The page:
CHICAGO -- President Barack Obama marked the end of his presidency Tuesday with the same message of hope that launched him into the White House, challenging Americans during a prime-time farewell address to renew their commitment to democratic values and persist in their optimism for change.
From his hometown of Chicago, the city where he said he found purpose in public life, Obama reflected on his transition from the nation's most powerful office to one he has said is just as vital: citizen.
Though Americans have largely grown more cynical about politics during his time in office, Obama said, he nonetheless continued to insist that change results when "ordinary people get involved, get engaged, and come together to demand it."
"After eight years as your president, I still believe that," he said. "And it's not just my belief. It's the beating heart of our American idea -- our bold experiment in self-government."
Obama's decision to deliver his final major national address from his adopted hometown instead of the White House was one of several flourishes on a tradition of goodbyes that have produced some of the most memorable speeches in presidential history, including Washington's Farewell Address and Eisenhower's dark warning of the military-industrial complex.
Tuesday's address was orchestrated as a celebration. Obama spoke in a large convention hall a few blocks from Grant Park, where he spoke to supporters on the night of his historic election in 2008. Chicago-area native Eddie Vedder warmed up the crowd by leading the Chicago Children's Choir in "People Have the Power." Obama supporters and former aides fanned out across the hall, and as Obama made his way to the arena, organizers started up the campaign refrain, "Fired up! Ready to go!"
The speech also reflected the unique situation Obama will confront as he leaves office. At just 55, he is preparing for an active post-presidency in which he will champion many of the same core issues he worked on in the White House, including minority rights and opportunities for young people. And, with an approval rating hovering just below 60 percent in many public surveys, he remains one of the nation's most popular political figures.
Obama's remarks touched only marginally on his record. He touted the end of the Great Recession and other economic gains, foreign policy achievements such as restoring diplomatic ties to Cuba and a breakthrough with Iran to stall its nuclear program, as well as marriage equality in the U.S. and the expansion of access to health care for 20 million Americans who had been uninsured.
But he said those achievements were not his alone.
"You were the change. You answered people's hopes, and because of you, by almost every measure, America is a better, stronger place than it was when we started," he said.
Instead his focus was his optimism about civic engagement going forward after a bitter campaign to replace him and lingering concern about how President-elect Donald Trump will handle foreign relations, national security, the economy and other big-ticket issues.
He warned of further threats to American unity. Indeed, the audience booed when he spoke of the peaceful transition of power set to take place next week from him to Trump. He called for a new social compact to creating opportunity for all, or else "the disaffection and division that has stalled our progress will only sharpen in years to come."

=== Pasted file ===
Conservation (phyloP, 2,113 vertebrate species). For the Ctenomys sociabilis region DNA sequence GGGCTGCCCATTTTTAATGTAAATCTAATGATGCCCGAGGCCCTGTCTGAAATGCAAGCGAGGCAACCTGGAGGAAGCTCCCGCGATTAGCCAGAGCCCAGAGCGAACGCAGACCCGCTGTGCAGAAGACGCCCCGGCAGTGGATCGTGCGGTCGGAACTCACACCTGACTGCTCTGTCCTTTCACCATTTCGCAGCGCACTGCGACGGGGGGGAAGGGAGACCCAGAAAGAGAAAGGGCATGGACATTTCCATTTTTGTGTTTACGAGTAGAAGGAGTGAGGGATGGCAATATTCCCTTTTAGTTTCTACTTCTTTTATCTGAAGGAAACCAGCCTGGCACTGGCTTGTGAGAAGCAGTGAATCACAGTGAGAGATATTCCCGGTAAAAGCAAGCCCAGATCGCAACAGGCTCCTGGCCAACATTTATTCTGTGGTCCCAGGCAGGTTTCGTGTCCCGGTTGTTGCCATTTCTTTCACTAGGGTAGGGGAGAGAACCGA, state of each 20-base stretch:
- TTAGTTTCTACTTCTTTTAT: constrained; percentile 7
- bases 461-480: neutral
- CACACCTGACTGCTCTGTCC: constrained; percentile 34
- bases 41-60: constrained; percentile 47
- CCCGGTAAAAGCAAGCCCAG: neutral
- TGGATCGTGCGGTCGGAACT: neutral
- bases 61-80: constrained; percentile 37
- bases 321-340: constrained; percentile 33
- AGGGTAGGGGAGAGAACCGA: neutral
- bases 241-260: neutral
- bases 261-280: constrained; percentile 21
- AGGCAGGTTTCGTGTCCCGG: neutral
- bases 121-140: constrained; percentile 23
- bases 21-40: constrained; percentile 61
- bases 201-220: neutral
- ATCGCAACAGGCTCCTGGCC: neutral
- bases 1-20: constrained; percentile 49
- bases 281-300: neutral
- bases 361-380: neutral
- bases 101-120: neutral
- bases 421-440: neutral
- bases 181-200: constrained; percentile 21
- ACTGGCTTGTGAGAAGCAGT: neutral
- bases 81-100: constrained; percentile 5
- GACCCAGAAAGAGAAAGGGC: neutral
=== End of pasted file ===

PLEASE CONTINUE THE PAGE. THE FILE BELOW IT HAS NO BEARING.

And the nation's first black president reflected on racial tensions "as old as our nation itself," calling for greater understanding and acceptance of the increasingly diverse nation.
"Laws alone won't be enough. Hearts must change," he said.
Senior advisers say Obama knows that many progressives, religious and ethnic minorities, and immigrants are feeling apprehensive with the approach of the handover to Trump, who was elected after promising to crack down on immigration, scrutinize Muslims in the U.S. and challenge what he termed political correctness.
The president, his White House team and its sprawling alumni network were wistful as they close the Obama era. In recent days on social media, former aides have posted old photos from their underdog campaign in 2008 and early moments in the White House.
The remarks were expected to be Obama's final address in office, though he may still conduct one more news conference before he leaves office on Jan. 20.
Throughout his presidency, Obama has used his bully pulpit to inspire, condemn and cajole. He was always heavily involved in writing his biggest speeches, and his team of young speechwriters spent as much time with him as did more senior staff.
Chicago writers have always been at the heart of his craft. His earliest message guru was Chicago political mastermind David Axelrod, who helped him come up with the "yes, we can" concept that propelled him into office. In his second term, his head speechwriter has been Chicago native Cody Keenan, who worked with Obama on the farewell address throughout the holidays.
Obama also worked on it for hours over the weekend. He was still at work on it Monday as his team prepared for the trip to Chicago.
After he leaves office, he plans to take time to "quiet" himself and contemplate the last eight years, said Valerie Jarrett, the president's longtime adviser and family friend. He wants to give Trump space to operate and won't comment on relatively small developments, friends say.
He wants to give Trump "room to do his homework," Jarrett said.
At the same time, Obama is aware that he can command attention when the moment is right. And if some development troubles him, he may speak out, he has said. For now, though, he hopes to leave a message of hope as he walks off the world stage.
It's time for the "passing of the baton," said Jen Psaki, the White House communications director.
(Parsons reported from Chicago and Memoli from Washington.)
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